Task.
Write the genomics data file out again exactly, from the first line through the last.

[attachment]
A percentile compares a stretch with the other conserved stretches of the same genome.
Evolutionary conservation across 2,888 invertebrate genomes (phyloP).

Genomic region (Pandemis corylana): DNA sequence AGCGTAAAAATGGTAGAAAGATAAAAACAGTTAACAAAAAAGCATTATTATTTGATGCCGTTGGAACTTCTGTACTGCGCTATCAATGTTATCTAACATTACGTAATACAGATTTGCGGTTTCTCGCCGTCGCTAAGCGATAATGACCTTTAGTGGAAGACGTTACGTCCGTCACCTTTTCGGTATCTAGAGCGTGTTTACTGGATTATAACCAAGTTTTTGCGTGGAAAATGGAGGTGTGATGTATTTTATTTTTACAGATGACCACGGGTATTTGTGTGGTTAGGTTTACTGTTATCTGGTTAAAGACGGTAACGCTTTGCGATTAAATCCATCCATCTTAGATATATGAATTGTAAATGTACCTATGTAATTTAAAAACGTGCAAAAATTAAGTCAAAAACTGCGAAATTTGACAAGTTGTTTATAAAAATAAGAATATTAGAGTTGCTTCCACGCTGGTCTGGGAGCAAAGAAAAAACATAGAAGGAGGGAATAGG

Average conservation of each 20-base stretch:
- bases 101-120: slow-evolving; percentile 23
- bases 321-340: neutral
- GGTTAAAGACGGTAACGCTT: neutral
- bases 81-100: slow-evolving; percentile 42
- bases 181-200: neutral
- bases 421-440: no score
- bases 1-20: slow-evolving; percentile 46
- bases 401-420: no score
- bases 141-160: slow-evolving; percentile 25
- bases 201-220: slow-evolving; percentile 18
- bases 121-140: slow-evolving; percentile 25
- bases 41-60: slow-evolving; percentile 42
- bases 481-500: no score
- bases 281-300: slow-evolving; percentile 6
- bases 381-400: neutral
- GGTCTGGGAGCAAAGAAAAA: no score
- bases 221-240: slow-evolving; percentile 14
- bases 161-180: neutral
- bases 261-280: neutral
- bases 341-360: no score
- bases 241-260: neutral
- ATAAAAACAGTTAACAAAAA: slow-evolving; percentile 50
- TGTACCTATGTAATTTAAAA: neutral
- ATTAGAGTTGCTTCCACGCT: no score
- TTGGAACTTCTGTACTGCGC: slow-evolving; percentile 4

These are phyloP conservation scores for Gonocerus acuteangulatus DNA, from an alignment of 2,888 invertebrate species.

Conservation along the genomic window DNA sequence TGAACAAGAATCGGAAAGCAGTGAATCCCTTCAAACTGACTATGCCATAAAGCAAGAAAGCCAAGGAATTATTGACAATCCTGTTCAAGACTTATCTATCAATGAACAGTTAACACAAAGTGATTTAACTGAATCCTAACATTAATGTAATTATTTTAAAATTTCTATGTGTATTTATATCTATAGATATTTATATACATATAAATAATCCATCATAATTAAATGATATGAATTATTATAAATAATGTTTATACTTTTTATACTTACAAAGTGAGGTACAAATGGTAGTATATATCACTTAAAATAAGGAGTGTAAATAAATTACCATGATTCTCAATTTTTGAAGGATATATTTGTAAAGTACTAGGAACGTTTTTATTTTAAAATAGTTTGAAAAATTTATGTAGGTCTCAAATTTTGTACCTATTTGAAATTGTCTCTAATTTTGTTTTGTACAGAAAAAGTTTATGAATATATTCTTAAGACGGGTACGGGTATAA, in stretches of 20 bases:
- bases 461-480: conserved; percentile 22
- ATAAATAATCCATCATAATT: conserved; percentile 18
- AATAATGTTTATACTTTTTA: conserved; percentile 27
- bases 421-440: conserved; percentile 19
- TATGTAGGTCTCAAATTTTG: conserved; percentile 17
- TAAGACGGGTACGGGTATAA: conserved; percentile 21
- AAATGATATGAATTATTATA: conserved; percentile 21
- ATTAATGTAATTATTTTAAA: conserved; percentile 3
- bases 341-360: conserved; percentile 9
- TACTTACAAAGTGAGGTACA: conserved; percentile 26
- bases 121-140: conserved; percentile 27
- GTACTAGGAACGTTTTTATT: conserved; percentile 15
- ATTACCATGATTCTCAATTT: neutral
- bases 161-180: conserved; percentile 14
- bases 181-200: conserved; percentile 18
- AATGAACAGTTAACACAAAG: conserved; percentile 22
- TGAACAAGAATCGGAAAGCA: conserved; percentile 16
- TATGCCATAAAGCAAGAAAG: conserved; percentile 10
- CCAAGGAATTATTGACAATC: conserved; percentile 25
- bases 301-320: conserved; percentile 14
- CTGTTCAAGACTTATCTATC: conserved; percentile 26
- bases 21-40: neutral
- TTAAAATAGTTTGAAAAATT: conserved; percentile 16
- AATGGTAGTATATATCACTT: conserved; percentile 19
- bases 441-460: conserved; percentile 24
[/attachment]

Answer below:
A percentile compares a stretch with the other conserved stretches of the same genome.
Evolutionary conservation across 2,888 invertebrate genomes (phyloP).

Genomic region (Pandemis corylana): DNA sequence AGCGTAAAAATGGTAGAAAGATAAAAACAGTTAACAAAAAAGCATTATTATTTGATGCCGTTGGAACTTCTGTACTGCGCTATCAATGTTATCTAACATTACGTAATACAGATTTGCGGTTTCTCGCCGTCGCTAAGCGATAATGACCTTTAGTGGAAGACGTTACGTCCGTCACCTTTTCGGTATCTAGAGCGTGTTTACTGGATTATAACCAAGTTTTTGCGTGGAAAATGGAGGTGTGATGTATTTTATTTTTACAGATGACCACGGGTATTTGTGTGGTTAGGTTTACTGTTATCTGGTTAAAGACGGTAACGCTTTGCGATTAAATCCATCCATCTTAGATATATGAATTGTAAATGTACCTATGTAATTTAAAAACGTGCAAAAATTAAGTCAAAAACTGCGAAATTTGACAAGTTGTTTATAAAAATAAGAATATTAGAGTTGCTTCCACGCTGGTCTGGGAGCAAAGAAAAAACATAGAAGGAGGGAATAGG

Average conservation of each 20-base stretch:
- bases 101-120: slow-evolving; percentile 23
- bases 321-340: neutral
- GGTTAAAGACGGTAACGCTT: neutral
- bases 81-100: slow-evolving; percentile 42
- bases 181-200: neutral
- bases 421-440: no score
- bases 1-20: slow-evolving; percentile 46
- bases 401-420: no score
- bases 141-160: slow-evolving; percentile 25
- bases 201-220: slow-evolving; percentile 18
- bases 121-140: slow-evolving; percentile 25
- bases 41-60: slow-evolving; percentile 42
- bases 481-500: no score
- bases 281-300: slow-evolving; percentile 6
- bases 381-400: neutral
- GGTCTGGGAGCAAAGAAAAA: no score
- bases 221-240: slow-evolving; percentile 14
- bases 161-180: neutral
- bases 261-280: neutral
- bases 341-360: no score
- bases 241-260: neutral
- ATAAAAACAGTTAACAAAAA: slow-evolving; percentile 50
- TGTACCTATGTAATTTAAAA: neutral
- ATTAGAGTTGCTTCCACGCT: no score
- TTGGAACTTCTGTACTGCGC: slow-evolving; percentile 4

These are phyloP conservation scores for Gonocerus acuteangulatus DNA, from an alignment of 2,888 invertebrate species.

Conservation along the genomic window DNA sequence TGAACAAGAATCGGAAAGCAGTGAATCCCTTCAAACTGACTATGCCATAAAGCAAGAAAGCCAAGGAATTATTGACAATCCTGTTCAAGACTTATCTATCAATGAACAGTTAACACAAAGTGATTTAACTGAATCCTAACATTAATGTAATTATTTTAAAATTTCTATGTGTATTTATATCTATAGATATTTATATACATATAAATAATCCATCATAATTAAATGATATGAATTATTATAAATAATGTTTATACTTTTTATACTTACAAAGTGAGGTACAAATGGTAGTATATATCACTTAAAATAAGGAGTGTAAATAAATTACCATGATTCTCAATTTTTGAAGGATATATTTGTAAAGTACTAGGAACGTTTTTATTTTAAAATAGTTTGAAAAATTTATGTAGGTCTCAAATTTTGTACCTATTTGAAATTGTCTCTAATTTTGTTTTGTACAGAAAAAGTTTATGAATATATTCTTAAGACGGGTACGGGTATAA, in stretches of 20 bases:
- bases 461-480: conserved; percentile 22
- ATAAATAATCCATCATAATT: conserved; percentile 18
- AATAATGTTTATACTTTTTA: conserved; percentile 27
- bases 421-440: conserved; percentile 19
- TATGTAGGTCTCAAATTTTG: conserved; percentile 17
- TAAGACGGGTACGGGTATAA: conserved; percentile 21
- AAATGATATGAATTATTATA: conserved; percentile 21
- ATTAATGTAATTATTTTAAA: conserved; percentile 3
- bases 341-360: conserved; percentile 9
- TACTTACAAAGTGAGGTACA: conserved; percentile 26
- bases 121-140: conserved; percentile 27
- GTACTAGGAACGTTTTTATT: conserved; percentile 15
- ATTACCATGATTCTCAATTT: neutral
- bases 161-180: conserved; percentile 14
- bases 181-200: conserved; percentile 18
- AATGAACAGTTAACACAAAG: conserved; percentile 22
- TGAACAAGAATCGGAAAGCA: conserved; percentile 16
- TATGCCATAAAGCAAGAAAG: conserved; percentile 10
- CCAAGGAATTATTGACAATC: conserved; percentile 25
- bases 301-320: conserved; percentile 14
- CTGTTCAAGACTTATCTATC: conserved; percentile 26
- bases 21-40: neutral
- TTAAAATAGTTTGAAAAATT: conserved; percentile 16
- AATGGTAGTATATATCACTT: conserved; percentile 19
- bases 441-460: conserved; percentile 24